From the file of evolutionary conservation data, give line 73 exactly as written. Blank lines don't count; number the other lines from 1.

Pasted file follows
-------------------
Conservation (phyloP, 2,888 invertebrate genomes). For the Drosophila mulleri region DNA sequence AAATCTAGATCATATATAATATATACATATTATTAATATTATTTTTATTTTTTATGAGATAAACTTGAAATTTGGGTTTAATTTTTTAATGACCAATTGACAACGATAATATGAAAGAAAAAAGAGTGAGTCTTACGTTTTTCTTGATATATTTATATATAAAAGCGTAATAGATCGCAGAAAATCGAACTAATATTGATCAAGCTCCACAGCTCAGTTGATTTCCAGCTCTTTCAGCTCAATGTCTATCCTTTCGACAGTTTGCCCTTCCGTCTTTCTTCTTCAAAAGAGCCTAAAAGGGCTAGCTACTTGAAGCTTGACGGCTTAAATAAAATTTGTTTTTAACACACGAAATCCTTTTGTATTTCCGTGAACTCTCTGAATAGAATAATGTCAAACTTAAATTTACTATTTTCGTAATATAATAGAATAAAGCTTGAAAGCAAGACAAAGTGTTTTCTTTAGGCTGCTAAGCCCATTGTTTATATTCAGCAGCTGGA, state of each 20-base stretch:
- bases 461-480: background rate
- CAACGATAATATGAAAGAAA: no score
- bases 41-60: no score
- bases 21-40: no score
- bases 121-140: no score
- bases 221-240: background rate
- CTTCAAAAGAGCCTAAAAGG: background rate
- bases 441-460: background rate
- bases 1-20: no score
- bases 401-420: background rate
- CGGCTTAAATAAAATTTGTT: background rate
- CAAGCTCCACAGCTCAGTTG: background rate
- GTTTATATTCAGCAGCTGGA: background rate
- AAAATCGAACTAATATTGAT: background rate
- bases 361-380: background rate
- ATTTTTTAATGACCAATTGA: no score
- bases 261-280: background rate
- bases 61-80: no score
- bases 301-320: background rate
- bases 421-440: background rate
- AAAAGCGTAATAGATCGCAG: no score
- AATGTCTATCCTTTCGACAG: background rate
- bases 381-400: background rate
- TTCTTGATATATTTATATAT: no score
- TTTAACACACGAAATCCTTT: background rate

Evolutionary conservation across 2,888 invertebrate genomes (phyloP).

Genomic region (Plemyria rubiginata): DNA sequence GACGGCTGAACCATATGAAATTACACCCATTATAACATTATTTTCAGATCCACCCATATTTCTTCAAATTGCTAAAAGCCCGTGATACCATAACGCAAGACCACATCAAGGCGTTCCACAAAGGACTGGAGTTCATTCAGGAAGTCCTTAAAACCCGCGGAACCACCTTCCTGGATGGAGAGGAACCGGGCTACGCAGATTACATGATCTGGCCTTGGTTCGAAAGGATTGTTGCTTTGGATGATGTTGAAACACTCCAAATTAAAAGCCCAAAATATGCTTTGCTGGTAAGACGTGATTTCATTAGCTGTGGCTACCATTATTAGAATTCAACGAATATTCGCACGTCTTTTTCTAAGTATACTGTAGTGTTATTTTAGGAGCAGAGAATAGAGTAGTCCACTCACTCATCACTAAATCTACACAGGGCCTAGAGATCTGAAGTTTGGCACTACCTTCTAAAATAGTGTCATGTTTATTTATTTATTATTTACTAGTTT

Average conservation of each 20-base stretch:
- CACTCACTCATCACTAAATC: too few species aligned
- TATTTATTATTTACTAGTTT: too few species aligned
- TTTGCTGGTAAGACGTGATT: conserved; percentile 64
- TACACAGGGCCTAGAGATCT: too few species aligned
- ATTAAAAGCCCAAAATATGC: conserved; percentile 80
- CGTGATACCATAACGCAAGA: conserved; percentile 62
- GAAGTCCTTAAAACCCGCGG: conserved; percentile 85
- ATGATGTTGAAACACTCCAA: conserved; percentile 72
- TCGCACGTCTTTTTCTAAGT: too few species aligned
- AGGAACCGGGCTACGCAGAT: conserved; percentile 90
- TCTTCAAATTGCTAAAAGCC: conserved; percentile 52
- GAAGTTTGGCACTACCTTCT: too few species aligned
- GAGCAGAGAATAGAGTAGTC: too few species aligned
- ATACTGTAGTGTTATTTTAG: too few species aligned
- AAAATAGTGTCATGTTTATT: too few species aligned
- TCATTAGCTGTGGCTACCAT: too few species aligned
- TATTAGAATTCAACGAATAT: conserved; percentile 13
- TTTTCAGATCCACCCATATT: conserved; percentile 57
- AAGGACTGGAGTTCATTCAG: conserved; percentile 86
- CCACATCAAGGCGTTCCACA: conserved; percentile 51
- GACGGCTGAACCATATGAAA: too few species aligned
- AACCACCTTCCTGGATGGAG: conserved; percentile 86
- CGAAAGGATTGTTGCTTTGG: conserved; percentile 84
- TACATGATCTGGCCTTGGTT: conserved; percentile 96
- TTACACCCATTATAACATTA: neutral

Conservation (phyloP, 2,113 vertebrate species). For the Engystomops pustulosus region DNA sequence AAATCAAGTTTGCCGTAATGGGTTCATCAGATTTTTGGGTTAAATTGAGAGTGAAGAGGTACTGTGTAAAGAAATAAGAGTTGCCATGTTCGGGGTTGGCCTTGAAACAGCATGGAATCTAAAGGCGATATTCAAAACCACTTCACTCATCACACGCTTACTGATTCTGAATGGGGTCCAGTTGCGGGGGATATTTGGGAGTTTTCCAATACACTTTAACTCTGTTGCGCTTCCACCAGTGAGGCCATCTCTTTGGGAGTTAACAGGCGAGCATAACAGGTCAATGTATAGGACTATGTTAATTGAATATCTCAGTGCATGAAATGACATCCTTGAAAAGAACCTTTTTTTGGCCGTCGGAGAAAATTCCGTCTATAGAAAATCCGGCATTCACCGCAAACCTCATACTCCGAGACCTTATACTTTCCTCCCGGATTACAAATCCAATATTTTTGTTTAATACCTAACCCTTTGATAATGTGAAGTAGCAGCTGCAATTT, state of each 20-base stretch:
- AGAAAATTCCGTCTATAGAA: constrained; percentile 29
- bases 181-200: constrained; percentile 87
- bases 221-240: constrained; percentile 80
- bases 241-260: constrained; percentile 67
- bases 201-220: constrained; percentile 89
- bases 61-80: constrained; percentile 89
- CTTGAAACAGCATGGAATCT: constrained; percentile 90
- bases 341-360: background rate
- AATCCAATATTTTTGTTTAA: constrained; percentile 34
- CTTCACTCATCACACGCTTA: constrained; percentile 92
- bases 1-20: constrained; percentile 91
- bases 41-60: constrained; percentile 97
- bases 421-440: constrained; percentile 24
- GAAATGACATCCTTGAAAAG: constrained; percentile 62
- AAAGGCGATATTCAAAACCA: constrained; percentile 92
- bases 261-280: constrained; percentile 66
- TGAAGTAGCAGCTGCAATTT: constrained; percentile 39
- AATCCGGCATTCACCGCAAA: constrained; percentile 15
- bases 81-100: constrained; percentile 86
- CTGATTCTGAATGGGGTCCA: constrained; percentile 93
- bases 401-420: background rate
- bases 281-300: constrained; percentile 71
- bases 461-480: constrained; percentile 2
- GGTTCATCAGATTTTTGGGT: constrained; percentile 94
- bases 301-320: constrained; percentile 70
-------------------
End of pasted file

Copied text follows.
- AATCCGGCATTCACCGCAAA: constrained; percentile 15